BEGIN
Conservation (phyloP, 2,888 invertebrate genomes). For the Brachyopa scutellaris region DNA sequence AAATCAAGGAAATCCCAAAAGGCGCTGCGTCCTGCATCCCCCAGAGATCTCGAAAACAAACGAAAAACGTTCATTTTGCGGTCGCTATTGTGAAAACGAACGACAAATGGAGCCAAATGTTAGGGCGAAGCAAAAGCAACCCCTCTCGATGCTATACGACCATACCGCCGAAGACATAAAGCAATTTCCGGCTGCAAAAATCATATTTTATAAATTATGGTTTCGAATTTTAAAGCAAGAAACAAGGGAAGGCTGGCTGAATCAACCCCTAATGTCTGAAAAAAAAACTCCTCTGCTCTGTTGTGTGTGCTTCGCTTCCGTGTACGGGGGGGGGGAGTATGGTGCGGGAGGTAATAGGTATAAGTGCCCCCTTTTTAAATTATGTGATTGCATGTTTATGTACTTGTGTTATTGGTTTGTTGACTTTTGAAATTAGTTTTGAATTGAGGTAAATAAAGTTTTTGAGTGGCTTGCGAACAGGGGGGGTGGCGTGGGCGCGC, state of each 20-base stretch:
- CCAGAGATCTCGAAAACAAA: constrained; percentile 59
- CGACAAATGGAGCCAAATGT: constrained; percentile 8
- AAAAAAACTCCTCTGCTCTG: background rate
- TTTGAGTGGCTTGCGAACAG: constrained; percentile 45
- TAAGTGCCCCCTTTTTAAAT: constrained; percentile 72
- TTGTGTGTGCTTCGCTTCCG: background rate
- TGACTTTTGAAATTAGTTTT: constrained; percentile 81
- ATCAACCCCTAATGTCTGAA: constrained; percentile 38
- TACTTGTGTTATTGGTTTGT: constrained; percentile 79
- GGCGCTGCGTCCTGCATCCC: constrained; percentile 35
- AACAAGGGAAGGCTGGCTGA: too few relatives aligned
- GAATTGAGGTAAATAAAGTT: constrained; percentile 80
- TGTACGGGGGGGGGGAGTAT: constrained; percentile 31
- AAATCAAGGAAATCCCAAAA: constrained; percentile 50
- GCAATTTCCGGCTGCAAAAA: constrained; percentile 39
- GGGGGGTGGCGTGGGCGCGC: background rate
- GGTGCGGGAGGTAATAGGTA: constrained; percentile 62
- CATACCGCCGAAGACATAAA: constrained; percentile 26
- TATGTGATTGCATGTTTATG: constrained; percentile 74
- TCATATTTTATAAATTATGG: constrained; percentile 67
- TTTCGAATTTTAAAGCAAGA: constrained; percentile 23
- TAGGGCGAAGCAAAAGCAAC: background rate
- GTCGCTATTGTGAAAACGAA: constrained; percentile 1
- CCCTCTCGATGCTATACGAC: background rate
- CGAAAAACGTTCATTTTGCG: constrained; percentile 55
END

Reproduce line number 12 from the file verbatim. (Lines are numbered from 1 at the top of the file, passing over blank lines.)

- AACAAGGGAAGGCTGGCTGA: too few relatives aligned